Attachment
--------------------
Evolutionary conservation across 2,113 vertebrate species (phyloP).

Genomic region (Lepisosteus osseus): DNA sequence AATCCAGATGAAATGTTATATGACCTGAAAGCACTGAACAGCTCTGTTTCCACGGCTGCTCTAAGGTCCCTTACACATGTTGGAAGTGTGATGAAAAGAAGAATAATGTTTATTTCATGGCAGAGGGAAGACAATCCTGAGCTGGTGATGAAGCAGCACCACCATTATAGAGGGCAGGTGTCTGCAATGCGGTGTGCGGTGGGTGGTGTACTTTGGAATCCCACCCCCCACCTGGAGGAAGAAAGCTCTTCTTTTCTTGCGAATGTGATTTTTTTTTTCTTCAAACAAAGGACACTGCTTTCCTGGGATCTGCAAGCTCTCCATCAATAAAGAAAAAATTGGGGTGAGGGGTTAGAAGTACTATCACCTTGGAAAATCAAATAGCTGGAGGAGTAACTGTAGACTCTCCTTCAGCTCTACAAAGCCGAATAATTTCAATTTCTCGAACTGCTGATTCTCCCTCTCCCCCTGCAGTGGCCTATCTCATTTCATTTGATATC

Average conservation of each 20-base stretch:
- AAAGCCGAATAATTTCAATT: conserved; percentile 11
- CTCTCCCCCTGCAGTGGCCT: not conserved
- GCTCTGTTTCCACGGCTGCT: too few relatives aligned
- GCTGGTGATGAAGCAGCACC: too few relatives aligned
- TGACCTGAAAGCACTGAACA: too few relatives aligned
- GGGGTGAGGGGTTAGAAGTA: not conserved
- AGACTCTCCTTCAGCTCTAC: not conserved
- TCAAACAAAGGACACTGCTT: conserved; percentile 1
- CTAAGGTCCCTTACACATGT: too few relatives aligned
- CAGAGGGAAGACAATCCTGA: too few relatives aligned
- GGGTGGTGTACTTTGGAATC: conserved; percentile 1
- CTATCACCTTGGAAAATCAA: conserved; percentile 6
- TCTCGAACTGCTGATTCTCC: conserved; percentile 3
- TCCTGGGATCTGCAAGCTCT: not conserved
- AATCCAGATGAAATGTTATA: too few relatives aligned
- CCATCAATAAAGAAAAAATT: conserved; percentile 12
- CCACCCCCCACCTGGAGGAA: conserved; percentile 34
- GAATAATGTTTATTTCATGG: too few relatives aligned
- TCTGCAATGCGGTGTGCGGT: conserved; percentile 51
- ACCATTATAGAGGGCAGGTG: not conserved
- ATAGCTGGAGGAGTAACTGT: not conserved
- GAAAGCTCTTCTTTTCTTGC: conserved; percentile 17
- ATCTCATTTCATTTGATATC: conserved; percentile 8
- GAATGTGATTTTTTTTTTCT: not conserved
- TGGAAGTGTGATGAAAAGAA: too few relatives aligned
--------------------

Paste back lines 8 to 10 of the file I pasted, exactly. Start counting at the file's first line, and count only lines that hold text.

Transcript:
- TGACCTGAAAGCACTGAACA: too few relatives aligned
- GGGGTGAGGGGTTAGAAGTA: not conserved
- AGACTCTCCTTCAGCTCTAC: not conserved